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|Would it take the support of headliners like Karrie Webb to get golf into the Olympics? (Courtesy LPGA)|
I have spent countless hours in front of that magical box, held in the grip of the Games of the XVII Olympiad, and it fascinates me as much now as it did when I first tuned it in, long, long ago. This is it, not the Barnum and Bailey thing. This is, indeed, the greatest show on earth.
It has the drama, the emotional steam, the heartbreak, the moment of truth. And who can resist that gush of patriotic pride at the sight of the young fellow or young girl getting a gold medal while the band plays "The Star Spangled Banner" in the background. Yes, it gets you right here.
We have to wait four years to see it, but it is worth the wait because it seems to have everything for the sportsman's or sports fan's insatiable appetite. And yet, there is something missing. A glaring gap in this tapestry of the world's people at play. There is no golf!
There were 32 sports represented on the Sydney menu, and hundreds of events within that framework. In theory at least, this is intended to represent the games and pastimes that are played on our planet. They even introduced Taekwondo, a sport that has been played for over 2,000 years apparently, but one I know nothing about. And Beach Volleyball, which I always thought was concocted by television just to get a few bikini-clad cuties on the tube also made the list of international sports. But no golf.
I've been baffled by this for some time. In fact, back when I was occupied with a monthly golf magazine, I decided to delve into the mystery surrounding that question, looking for answers and a solution. There were good reasons to expect some kind of explanation from the honchos of the International Olympic Committee. Unquestionably, golf dwarfed many of the other sports on the Olympic agenda in terms of participation and spectator interest. And if you gave one of the computer geniuses at the National Golf Foundation a few minutes, he could tell you what portion of the earth's surface is covered with golf courses.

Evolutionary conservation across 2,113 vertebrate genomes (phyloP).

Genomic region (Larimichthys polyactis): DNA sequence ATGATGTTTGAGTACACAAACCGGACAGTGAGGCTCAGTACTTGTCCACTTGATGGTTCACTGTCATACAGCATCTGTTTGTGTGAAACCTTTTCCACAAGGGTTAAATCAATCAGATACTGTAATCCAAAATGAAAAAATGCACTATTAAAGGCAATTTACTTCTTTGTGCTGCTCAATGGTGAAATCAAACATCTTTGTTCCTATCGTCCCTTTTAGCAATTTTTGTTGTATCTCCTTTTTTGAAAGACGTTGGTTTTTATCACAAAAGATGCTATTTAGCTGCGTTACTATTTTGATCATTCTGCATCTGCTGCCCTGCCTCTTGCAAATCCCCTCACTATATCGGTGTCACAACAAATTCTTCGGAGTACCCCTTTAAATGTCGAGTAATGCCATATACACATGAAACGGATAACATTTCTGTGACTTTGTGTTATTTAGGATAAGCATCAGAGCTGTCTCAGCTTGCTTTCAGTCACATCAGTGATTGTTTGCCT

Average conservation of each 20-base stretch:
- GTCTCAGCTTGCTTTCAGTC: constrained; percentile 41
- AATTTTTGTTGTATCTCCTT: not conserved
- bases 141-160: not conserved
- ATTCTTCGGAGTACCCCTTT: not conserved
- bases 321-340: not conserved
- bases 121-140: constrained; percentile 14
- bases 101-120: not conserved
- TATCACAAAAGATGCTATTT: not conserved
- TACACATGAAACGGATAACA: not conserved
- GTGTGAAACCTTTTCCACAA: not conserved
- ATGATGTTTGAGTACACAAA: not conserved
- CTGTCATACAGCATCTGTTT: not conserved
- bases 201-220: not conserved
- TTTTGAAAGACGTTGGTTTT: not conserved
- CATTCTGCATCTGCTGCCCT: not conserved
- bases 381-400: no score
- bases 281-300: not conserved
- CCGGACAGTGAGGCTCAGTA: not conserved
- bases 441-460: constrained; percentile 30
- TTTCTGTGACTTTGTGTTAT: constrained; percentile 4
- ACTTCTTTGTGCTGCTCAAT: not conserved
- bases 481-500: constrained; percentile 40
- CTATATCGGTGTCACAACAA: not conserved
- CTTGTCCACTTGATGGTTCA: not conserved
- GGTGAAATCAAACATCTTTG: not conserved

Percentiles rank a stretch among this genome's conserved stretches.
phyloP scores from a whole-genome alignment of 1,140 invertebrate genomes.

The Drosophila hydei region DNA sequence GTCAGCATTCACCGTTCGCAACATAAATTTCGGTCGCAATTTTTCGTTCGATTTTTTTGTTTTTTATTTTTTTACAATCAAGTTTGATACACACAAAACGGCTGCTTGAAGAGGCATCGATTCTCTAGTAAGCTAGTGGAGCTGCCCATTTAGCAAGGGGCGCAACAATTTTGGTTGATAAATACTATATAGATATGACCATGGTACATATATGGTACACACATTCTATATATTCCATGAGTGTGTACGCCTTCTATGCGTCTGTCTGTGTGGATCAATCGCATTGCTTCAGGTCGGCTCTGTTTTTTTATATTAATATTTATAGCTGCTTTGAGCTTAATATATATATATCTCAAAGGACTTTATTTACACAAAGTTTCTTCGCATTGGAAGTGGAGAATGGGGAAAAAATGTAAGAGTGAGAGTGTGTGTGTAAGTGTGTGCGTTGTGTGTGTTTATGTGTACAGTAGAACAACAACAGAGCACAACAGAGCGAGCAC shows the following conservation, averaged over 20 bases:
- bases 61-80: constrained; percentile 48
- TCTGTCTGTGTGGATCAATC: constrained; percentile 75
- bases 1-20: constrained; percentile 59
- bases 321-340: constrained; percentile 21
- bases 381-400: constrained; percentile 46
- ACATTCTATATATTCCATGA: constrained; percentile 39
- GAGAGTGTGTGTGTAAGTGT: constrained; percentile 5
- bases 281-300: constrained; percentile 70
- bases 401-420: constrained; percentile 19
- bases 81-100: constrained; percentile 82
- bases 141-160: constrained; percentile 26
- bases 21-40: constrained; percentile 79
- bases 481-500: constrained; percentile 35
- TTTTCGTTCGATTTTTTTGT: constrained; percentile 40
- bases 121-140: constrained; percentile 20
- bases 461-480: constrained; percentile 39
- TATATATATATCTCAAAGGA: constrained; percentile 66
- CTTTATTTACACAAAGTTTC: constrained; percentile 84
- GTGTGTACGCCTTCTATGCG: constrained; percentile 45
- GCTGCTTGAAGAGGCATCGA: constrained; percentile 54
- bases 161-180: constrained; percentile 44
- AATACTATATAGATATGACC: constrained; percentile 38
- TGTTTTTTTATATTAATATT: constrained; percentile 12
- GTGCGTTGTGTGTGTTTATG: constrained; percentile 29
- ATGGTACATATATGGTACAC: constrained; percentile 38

My pursuit of the question attracted a horde of supporters, but it hardly stirred the IOC. They listened to me, but they had a whole hatful of standard replies. They stressed that one of their biggest problems was trying to keep the Games from getting out of size. Every sport wanted in. And golf had special needs. A golf course, for one thing, and reasonably close to the main site. And there was television, rapidly becoming the IOC's chief source of revenue at the time. The production costs for setting up cameras to cover even a few holes of play would be enormous, they pointed out. And then there'd be complaints if the coverage was too brief, or incomplete.
And then there was Joe Dey, "Mr. Golf," and the executive director of the U.S. Golf Association at the time. He was totally opposed to getting golf involved with the Olympics. Ever the purist, he complained that the IOC was getting soft on its once-rigid amateur code, and that the Games were being used by some countries for political purposes.
"Golf doesn't need the Olympics," he told me, pointedly. "We have the World Amateur team matches, which is twice as good since we play them every two years." Dey had been a prime mover of the World Amateur, played for the Eisenhower Trophy, which started in 1950. There were only 29 countries involved at the outset, but, indicative of golf's growth as a global sport, it now includes 52 and has been played in 20 different countries.